Leaders of Minnesota schools who got money from the program say it has helped. They say they spent it on more training for teachers, more classroom time for students and on assistant principals who handle discipline. While some said blaming the principals wasn’t fair, all the school leaders who spoke to the AP agreed that pushing them out made it clear to the students that things had to change.
Ogilvie Public Schools Superintendent Dave Endicott said he could already see the change in the high school brought about by the first installment of $1.22 million in grant money. Teachers are more organized, he said, and the new assistant principal has made sure there’s less cutting up in the hallways. “I think there’s a lack of chaos,” Endicott said.
Many rural districts worried that the replace-the-principal approach wouldn’t work for them, and education officials in 13 farm states wrote to U.S. Education Secretary Arne Duncan last spring expressing concern about finding new administrators.
Lee Warne, executive director of the Minnesota Rural Education Association, said rural superintendents have had trouble for years recruiting principals, let alone for the toughest schools. Urban and suburban districts pay better. Rural areas often don’t provide a second job for two-career couples. The rural lifestyle often doesn’t appeal to urbanites. And with the housing market downturn, top candidates often don’t want to sell at a loss and buy new homes in small towns.
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One Arizona district overcame that by using grant money to make their positions among the top-paying principal jobs in the state. The Whiteriver schools on the White Mountain Apache Reservation removed two principals and a third resigned. Superintendent Jeffrey Fuller said the new blood has meant “a whole new academic atmosphere,” particularly in the high school.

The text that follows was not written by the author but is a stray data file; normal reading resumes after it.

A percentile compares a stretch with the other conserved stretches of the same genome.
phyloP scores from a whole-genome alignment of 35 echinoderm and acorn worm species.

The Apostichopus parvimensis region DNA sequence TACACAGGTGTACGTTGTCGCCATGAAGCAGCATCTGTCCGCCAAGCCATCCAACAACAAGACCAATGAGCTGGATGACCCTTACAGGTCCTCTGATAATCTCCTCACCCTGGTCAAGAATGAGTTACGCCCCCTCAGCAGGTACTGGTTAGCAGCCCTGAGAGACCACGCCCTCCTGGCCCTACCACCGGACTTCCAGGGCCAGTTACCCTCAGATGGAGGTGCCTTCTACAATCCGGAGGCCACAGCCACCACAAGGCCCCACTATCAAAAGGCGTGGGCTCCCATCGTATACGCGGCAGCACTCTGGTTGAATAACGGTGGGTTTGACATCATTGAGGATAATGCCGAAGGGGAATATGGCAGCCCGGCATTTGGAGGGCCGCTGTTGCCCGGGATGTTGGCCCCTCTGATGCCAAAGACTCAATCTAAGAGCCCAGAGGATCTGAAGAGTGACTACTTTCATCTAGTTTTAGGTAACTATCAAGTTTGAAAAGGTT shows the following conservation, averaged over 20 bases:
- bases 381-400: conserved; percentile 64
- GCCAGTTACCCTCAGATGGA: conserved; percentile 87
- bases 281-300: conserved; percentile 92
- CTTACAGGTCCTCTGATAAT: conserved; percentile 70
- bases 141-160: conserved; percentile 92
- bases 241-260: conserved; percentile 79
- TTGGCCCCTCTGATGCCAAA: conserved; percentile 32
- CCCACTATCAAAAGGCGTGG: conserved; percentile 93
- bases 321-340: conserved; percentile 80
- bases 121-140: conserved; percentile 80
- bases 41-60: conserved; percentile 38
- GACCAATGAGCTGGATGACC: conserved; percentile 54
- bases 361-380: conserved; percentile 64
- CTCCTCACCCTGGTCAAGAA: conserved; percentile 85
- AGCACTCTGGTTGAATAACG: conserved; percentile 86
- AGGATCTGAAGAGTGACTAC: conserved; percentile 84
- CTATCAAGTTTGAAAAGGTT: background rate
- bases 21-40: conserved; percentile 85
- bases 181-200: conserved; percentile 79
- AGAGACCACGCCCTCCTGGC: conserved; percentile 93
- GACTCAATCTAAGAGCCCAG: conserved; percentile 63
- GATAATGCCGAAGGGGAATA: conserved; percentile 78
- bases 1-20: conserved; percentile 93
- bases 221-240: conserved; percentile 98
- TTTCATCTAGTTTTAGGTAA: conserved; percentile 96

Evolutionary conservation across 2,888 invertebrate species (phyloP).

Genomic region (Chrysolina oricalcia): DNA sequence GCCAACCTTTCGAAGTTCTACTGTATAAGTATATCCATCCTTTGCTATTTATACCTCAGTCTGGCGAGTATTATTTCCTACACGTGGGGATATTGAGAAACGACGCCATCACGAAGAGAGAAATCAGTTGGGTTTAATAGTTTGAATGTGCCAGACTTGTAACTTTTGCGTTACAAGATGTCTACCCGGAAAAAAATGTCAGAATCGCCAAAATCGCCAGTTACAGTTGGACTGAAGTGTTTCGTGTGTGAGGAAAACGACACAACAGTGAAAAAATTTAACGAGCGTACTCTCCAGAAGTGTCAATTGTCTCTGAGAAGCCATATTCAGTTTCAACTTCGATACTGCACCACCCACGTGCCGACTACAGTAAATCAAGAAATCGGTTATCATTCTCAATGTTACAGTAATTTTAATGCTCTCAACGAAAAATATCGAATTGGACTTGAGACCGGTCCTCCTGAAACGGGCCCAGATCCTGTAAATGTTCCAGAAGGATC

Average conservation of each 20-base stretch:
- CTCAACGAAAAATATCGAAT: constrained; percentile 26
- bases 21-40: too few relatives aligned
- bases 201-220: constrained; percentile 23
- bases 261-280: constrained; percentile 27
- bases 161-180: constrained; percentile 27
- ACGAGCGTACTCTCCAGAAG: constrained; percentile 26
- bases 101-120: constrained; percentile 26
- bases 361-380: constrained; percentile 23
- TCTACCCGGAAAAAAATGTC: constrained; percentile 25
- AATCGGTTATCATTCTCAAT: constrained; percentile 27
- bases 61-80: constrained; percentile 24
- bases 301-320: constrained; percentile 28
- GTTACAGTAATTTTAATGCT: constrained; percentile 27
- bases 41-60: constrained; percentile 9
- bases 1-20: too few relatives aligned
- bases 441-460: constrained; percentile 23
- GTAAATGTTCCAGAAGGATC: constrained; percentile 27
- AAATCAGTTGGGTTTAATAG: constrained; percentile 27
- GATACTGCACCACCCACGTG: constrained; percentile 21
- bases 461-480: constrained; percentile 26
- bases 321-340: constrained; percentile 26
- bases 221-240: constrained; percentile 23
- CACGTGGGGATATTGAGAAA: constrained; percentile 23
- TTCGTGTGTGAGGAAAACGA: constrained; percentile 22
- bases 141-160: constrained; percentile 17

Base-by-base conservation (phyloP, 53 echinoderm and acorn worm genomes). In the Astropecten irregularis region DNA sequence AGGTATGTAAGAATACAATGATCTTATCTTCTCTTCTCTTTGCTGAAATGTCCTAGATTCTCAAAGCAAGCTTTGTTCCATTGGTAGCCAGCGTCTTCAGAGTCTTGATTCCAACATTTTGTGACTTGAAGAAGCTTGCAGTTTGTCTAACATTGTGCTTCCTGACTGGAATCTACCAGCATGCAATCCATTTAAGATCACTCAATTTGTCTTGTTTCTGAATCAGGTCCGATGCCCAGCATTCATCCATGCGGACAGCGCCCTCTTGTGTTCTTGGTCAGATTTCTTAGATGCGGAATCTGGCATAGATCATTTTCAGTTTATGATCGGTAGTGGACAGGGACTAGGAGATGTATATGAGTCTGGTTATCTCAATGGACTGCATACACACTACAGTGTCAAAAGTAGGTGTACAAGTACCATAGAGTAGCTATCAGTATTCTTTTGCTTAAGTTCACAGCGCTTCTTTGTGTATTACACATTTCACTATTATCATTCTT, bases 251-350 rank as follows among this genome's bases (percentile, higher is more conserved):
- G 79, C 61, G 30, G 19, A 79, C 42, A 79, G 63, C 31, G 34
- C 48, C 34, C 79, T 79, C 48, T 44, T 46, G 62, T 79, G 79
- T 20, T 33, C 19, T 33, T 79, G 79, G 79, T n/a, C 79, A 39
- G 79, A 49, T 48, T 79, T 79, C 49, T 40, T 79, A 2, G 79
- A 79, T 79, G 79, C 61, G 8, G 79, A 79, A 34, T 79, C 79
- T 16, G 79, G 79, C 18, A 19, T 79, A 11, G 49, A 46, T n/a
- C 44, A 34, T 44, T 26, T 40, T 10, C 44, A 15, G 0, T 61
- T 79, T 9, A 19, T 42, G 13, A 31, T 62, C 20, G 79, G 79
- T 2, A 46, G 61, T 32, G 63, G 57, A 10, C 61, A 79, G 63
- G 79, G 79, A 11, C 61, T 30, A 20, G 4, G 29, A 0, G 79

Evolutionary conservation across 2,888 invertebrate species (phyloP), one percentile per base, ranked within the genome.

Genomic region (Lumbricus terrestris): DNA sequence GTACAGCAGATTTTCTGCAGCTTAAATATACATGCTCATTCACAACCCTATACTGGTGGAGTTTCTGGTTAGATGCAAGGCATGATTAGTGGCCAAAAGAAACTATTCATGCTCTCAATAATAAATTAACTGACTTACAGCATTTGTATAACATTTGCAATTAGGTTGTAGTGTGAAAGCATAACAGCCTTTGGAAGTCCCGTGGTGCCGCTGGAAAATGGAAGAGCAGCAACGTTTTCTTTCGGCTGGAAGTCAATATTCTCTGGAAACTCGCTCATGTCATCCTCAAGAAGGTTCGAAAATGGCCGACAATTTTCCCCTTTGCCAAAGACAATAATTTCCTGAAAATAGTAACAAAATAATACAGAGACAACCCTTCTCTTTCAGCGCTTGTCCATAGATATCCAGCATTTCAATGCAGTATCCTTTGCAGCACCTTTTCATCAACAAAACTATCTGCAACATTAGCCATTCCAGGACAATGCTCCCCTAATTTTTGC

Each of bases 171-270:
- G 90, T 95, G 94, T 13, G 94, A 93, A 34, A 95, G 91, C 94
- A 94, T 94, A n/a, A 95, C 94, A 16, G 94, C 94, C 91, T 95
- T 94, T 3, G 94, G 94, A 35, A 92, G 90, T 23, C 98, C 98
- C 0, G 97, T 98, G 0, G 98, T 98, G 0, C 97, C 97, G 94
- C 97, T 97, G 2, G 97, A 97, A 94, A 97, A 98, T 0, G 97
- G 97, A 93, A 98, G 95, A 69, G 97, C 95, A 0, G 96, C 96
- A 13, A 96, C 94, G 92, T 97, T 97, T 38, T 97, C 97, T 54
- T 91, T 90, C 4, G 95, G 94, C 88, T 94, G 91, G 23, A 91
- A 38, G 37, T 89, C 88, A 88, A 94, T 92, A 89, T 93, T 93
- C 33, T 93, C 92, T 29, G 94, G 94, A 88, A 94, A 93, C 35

In Minnesota, only four principals removed by schools entering the program couldn’t be found in other school administration jobs by January. Four others were permitted to stay in their schools because they were recent enough hires.
So 11 moved but were back in education by January. Many were principals again, some were assistant principals and one, Arnold, was hired to oversee the turnaround of his old school. Two who were principals/superintendents stayed on as just superintendents.
The churn is evident at the Red Lake and Cass Lake-Bena districts in northwest Minnesota. Principal John Klinke was ushered out by Ponemah Elementary in Red Lake–a school that got grant money–and landed as principal at Cass Lake-Bena High School, which also got money after easing out its own principal–who moved on to become principal at the district’s middle school.
Arnold, 62, came out of retirement to run Red Lake High School after a 2005 shooting attack by a student traumatized the school, which lies on the Red Lake Indian Reservation. He said he “got the short end of the stick” in being dismissed, and yet he generally agrees with the idea. “Good principals run good schools,” he said.
Cass Lake-Bena got $1.06 million, while Red Lake got $2.32 million–money Arnold said is making a difference.
“There is a culture shift as you walk in the building,” Arnold said. “The students understand that everyone is busting their butt to boost their academic performance.”